Reaching out to a support team multiple times and talking to three or four agents explaining the same issue over and over just to get your ticket resolved is far from an ideal customer experience.
In fact, even one bad experience like this is enough to frustrate your customers and make them switch to a competitor.
Results in higher customer satisfaction
For every 1% improvement in FCR rates, there’s an equivalent 1% improvement in customer satisfaction. That’s no surprise, frictionless customer experiences result in higher customer satisfaction.
Drives loyalty and retention
With the SaaS industry being flooded with options — most of which have similar features and pricing models — customer service is the one differentiator that can help you stay ahead of your competitors.
No matter how many features you add or how low you drop your price, users won’t stick around if they have a negative customer experience and struggle to get their problems resolved by your customer support agents. Good and frictionless customer experiences are what drive long-term customer loyalty and retention.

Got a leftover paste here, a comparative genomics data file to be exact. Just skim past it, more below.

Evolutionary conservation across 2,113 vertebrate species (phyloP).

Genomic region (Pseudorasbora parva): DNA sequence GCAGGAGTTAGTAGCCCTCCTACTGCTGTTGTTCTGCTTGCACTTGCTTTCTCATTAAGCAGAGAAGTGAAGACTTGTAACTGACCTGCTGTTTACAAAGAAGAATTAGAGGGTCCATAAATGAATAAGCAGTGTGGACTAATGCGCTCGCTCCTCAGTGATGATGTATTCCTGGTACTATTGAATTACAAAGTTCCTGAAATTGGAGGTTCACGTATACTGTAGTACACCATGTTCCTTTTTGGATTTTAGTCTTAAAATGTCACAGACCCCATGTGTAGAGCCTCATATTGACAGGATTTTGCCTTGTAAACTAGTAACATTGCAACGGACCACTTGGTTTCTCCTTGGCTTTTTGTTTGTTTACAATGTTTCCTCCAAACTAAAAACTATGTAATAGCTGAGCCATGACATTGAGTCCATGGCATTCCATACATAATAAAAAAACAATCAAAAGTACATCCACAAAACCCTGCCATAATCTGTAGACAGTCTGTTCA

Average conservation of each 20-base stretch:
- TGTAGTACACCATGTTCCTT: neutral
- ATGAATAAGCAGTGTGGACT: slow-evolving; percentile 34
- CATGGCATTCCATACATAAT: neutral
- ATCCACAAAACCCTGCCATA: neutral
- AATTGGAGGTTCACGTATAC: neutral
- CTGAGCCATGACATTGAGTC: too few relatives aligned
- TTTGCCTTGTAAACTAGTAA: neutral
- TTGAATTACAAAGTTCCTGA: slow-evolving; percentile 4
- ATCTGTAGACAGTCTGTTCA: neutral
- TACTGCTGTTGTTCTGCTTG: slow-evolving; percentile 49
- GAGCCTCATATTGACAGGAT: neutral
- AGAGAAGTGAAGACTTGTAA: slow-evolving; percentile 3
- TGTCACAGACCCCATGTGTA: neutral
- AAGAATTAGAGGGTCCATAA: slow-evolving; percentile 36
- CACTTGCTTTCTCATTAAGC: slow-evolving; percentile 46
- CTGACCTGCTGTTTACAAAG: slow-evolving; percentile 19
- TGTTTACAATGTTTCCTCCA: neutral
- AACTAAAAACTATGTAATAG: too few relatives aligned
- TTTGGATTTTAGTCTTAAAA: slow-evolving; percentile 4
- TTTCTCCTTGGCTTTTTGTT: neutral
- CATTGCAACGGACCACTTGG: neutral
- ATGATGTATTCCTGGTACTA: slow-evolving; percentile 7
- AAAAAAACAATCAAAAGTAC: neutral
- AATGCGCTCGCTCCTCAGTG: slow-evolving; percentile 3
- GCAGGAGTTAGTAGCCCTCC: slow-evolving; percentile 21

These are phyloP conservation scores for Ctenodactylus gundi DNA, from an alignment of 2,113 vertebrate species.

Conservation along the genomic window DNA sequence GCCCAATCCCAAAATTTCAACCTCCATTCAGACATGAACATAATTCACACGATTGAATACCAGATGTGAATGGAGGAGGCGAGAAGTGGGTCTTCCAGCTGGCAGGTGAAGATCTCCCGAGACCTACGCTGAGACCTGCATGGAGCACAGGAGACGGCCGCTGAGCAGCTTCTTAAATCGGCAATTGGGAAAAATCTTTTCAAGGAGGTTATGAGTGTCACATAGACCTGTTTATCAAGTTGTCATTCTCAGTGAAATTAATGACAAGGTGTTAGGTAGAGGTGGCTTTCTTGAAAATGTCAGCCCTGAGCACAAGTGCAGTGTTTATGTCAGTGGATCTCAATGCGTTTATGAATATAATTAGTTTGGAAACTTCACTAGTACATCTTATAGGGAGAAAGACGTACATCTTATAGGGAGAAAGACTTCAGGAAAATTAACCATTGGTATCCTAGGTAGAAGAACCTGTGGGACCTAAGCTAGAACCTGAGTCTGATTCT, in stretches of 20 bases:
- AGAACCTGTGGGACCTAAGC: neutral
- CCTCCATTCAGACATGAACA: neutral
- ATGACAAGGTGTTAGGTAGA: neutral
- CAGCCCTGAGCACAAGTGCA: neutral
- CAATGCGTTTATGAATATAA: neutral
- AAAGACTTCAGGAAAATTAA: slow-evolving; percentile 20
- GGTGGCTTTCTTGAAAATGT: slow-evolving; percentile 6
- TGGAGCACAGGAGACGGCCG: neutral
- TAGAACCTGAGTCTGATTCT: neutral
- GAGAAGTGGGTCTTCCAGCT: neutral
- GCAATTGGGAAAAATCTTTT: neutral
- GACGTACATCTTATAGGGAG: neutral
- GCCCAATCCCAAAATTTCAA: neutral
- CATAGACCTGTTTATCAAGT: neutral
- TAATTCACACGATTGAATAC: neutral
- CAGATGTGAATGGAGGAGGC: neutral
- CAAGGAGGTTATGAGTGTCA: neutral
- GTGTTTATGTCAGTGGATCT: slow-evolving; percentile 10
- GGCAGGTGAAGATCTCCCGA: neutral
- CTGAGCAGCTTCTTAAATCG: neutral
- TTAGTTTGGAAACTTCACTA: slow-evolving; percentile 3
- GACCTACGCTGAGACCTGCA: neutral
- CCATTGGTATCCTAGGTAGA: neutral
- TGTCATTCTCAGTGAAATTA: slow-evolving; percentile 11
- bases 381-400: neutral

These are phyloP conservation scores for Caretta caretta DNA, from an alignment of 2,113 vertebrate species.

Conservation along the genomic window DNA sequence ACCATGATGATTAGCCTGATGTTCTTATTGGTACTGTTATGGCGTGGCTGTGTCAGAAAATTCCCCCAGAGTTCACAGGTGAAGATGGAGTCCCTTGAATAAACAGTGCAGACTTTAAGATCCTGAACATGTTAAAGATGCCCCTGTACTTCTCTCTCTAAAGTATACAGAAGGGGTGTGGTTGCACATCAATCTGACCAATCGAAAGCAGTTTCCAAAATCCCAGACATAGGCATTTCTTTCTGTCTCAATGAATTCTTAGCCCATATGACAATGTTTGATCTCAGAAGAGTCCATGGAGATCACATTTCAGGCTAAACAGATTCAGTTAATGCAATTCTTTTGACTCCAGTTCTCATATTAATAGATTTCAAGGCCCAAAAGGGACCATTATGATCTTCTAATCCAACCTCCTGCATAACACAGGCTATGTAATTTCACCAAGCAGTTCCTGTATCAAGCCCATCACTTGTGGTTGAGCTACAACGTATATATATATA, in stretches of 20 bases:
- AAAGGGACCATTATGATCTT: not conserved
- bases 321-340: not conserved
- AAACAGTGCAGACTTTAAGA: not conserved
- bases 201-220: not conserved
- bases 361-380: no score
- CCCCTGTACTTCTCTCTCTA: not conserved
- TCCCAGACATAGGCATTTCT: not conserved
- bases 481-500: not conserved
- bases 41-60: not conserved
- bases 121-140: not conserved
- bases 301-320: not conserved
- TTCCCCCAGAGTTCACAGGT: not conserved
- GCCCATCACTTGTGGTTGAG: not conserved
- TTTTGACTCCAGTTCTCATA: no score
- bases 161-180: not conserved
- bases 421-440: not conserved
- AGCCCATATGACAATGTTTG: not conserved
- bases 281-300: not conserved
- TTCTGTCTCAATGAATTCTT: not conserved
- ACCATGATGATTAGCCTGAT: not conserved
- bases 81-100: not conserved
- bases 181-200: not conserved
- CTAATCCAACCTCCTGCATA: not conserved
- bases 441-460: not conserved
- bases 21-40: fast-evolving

Improved agent productivity and less customer support costs
There’s a negative correlation between first-contact resolution and SaaS operating costs. For every 1% rise in first contact resolution rates, your operating costs drop by 1%. This means that investing in a better customer support strategy will actually save you money in the long run.
Solving customer requests in a single call means your agents will be able to get to the next ticket faster. Spending less time on a string of calls with dissatisfied customers will also cut down on employee stress which increases their productivity.
From a user churn perspective, higher rates of first contact resolution also mean queue times will be shorter which reduces the odds of customer churn as a result of high call volume.
How do you calculate the first contact resolution rate?
60% of companies that measure first contact resolution data for one year or more report a 1% to 30% improvement. To calculate your first contact resolution (FCR) rate — either on a gross FCR or net FCR basis — you’ll need to use these equations: